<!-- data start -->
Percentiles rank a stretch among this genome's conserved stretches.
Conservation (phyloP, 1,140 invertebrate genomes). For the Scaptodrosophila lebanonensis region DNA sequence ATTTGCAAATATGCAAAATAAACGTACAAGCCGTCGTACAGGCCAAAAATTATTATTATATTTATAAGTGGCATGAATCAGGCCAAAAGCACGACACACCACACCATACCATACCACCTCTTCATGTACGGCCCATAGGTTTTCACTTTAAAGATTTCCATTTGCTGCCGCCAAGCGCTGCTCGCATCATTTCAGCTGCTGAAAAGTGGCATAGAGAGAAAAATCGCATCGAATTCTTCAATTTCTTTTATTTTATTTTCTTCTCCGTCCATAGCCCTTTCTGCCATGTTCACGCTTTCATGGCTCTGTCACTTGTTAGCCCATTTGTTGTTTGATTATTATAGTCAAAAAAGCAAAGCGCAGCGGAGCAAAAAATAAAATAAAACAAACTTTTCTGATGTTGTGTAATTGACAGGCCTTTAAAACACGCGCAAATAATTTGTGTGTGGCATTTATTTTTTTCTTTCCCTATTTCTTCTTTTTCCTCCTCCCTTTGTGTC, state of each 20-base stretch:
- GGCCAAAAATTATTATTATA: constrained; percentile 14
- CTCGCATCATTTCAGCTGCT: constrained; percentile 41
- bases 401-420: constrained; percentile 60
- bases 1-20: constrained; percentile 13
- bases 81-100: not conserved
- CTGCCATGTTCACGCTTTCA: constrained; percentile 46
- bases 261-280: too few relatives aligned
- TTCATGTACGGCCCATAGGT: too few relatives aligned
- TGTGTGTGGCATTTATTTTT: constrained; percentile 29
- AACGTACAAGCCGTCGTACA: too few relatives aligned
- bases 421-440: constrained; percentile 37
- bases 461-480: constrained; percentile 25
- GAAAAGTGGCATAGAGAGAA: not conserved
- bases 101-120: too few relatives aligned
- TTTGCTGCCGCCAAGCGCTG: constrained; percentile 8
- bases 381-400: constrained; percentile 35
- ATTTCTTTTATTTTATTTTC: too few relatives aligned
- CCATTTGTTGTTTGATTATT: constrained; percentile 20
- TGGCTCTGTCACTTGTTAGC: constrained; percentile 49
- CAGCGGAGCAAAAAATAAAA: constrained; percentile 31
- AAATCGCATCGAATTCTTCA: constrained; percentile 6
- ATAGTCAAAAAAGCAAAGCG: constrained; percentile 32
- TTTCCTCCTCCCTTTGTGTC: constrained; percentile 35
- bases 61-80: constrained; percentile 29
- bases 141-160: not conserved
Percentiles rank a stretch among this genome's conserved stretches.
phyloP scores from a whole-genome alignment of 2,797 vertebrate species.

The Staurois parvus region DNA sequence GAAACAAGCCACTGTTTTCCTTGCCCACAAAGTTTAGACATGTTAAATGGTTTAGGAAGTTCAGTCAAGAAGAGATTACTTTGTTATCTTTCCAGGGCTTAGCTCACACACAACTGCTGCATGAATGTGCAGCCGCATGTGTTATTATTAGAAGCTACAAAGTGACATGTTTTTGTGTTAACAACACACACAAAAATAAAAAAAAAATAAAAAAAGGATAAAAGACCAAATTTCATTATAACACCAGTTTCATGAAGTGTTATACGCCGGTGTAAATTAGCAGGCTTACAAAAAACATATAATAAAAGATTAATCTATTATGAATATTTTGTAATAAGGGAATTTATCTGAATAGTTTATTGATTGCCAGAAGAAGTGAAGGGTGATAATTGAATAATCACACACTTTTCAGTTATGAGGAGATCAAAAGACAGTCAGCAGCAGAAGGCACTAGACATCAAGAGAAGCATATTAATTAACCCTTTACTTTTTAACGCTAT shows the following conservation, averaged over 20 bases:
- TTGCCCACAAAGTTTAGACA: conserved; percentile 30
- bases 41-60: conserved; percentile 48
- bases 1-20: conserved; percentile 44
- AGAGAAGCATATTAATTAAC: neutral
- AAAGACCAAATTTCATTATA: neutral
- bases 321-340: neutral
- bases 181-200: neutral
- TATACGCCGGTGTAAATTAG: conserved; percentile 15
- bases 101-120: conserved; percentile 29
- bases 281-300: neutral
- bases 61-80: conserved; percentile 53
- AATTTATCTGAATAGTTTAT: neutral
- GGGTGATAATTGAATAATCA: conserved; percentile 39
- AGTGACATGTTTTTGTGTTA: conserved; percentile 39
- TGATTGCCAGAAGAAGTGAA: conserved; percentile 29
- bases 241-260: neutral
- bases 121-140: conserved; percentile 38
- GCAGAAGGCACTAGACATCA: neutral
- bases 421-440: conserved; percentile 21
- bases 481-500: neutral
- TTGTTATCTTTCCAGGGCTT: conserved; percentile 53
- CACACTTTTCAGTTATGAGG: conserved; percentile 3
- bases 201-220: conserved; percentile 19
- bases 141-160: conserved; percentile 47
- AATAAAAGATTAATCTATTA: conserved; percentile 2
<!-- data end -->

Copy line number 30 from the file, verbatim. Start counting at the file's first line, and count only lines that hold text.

The Staurois parvus region DNA sequence GAAACAAGCCACTGTTTTCCTTGCCCACAAAGTTTAGACATGTTAAATGGTTTAGGAAGTTCAGTCAAGAAGAGATTACTTTGTTATCTTTCCAGGGCTTAGCTCACACACAACTGCTGCATGAATGTGCAGCCGCATGTGTTATTATTAGAAGCTACAAAGTGACATGTTTTTGTGTTAACAACACACACAAAAATAAAAAAAAAATAAAAAAAGGATAAAAGACCAAATTTCATTATAACACCAGTTTCATGAAGTGTTATACGCCGGTGTAAATTAGCAGGCTTACAAAAAACATATAATAAAAGATTAATCTATTATGAATATTTTGTAATAAGGGAATTTATCTGAATAGTTTATTGATTGCCAGAAGAAGTGAAGGGTGATAATTGAATAATCACACACTTTTCAGTTATGAGGAGATCAAAAGACAGTCAGCAGCAGAAGGCACTAGACATCAAGAGAAGCATATTAATTAACCCTTTACTTTTTAACGCTAT shows the following conservation, averaged over 20 bases: